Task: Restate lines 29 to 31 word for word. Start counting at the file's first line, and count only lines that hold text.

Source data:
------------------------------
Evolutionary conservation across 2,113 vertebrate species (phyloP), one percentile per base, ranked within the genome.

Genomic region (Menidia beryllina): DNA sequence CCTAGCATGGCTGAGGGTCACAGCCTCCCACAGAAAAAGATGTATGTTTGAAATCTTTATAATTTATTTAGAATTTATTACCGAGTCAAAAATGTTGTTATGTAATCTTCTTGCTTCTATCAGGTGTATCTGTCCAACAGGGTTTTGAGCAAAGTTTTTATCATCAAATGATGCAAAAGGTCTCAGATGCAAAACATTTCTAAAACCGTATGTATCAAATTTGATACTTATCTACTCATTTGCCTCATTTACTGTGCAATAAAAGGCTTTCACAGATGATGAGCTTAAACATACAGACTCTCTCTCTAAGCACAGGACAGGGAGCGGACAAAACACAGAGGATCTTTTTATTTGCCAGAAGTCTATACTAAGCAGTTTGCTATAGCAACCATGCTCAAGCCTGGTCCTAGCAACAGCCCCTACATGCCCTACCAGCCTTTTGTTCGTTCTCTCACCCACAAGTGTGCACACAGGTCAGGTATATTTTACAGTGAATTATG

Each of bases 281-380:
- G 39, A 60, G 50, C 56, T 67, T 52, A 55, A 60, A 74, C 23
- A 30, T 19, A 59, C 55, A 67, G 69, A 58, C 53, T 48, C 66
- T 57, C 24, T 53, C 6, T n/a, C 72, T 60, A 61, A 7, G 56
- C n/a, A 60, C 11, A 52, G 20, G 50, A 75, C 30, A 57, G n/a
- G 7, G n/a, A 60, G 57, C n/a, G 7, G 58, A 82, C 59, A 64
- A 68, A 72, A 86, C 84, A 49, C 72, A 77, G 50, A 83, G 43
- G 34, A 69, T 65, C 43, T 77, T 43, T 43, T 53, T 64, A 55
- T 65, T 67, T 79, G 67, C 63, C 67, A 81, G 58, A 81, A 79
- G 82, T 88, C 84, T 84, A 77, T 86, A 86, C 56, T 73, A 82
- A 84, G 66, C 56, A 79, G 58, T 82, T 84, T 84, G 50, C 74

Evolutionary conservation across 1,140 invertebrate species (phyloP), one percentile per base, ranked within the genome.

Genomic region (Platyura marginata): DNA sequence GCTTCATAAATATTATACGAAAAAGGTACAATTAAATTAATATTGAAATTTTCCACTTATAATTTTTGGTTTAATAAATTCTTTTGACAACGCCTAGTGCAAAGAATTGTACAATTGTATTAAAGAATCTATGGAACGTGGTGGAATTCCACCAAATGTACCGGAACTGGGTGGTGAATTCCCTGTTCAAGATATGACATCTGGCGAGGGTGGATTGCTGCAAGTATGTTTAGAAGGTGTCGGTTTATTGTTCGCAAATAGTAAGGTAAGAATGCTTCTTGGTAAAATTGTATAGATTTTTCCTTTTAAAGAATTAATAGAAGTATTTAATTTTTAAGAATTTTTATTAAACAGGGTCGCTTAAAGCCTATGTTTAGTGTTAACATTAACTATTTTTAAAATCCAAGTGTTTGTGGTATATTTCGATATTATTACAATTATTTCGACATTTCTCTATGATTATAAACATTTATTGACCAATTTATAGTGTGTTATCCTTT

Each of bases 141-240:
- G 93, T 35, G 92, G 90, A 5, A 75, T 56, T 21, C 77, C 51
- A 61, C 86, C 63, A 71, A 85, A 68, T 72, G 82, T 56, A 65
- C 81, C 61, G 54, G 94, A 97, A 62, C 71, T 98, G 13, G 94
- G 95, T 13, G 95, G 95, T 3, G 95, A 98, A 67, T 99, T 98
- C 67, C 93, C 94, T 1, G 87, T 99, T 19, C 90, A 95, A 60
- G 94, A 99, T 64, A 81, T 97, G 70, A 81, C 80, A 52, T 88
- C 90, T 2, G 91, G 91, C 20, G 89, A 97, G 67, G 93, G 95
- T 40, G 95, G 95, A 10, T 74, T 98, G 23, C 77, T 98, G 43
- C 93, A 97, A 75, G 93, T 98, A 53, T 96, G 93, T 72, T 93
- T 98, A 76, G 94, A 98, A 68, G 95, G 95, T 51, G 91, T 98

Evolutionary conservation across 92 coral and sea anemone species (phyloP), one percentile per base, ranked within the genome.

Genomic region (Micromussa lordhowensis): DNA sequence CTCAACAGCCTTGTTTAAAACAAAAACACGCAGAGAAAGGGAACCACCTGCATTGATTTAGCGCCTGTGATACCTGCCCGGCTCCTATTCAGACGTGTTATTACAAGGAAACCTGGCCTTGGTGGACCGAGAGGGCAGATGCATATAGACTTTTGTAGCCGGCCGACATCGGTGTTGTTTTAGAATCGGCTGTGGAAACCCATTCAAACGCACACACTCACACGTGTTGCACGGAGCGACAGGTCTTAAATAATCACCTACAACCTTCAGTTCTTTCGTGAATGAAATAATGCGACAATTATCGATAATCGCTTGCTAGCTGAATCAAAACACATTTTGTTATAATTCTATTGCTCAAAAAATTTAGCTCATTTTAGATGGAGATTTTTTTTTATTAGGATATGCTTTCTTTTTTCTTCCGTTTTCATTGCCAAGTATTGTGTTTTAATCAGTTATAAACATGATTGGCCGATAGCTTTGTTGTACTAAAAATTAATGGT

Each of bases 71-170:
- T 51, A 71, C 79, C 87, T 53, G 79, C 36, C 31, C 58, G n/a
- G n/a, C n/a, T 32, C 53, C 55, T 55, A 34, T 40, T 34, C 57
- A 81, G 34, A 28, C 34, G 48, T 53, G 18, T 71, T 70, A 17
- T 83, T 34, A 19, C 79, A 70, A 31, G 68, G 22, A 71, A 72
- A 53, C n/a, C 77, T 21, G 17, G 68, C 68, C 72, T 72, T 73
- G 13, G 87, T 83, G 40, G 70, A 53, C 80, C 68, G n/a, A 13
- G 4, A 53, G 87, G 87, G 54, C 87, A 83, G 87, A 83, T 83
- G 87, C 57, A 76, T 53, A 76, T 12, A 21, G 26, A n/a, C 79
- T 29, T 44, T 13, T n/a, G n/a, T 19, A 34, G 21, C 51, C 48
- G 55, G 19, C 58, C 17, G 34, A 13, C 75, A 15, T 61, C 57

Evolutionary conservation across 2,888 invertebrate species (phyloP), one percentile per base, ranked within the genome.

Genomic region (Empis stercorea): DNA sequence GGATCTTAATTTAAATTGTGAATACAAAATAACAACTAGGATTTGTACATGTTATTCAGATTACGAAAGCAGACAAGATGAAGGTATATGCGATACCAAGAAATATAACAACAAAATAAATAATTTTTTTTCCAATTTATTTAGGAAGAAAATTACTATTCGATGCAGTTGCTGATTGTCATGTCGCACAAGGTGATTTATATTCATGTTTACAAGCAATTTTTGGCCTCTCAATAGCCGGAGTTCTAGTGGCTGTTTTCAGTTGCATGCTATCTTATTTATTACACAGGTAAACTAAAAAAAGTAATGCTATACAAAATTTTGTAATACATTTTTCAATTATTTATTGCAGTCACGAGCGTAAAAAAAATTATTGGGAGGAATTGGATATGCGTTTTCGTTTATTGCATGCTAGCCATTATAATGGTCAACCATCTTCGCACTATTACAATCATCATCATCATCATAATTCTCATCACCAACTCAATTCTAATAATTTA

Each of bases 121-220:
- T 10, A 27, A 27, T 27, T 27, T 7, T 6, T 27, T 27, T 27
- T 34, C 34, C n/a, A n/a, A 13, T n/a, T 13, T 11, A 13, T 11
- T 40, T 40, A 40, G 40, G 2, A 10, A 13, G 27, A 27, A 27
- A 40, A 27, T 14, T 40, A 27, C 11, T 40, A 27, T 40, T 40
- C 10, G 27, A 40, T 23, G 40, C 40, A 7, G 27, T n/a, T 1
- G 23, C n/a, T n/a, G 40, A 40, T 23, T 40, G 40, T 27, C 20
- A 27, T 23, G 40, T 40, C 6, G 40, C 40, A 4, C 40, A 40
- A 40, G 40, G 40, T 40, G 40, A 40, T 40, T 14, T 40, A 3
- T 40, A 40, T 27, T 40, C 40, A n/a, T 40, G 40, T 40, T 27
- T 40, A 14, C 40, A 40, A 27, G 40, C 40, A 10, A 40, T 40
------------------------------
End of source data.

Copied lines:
Each of bases 71-170:
- T 51, A 71, C 79, C 87, T 53, G 79, C 36, C 31, C 58, G n/a
- G n/a, C n/a, T 32, C 53, C 55, T 55, A 34, T 40, T 34, C 57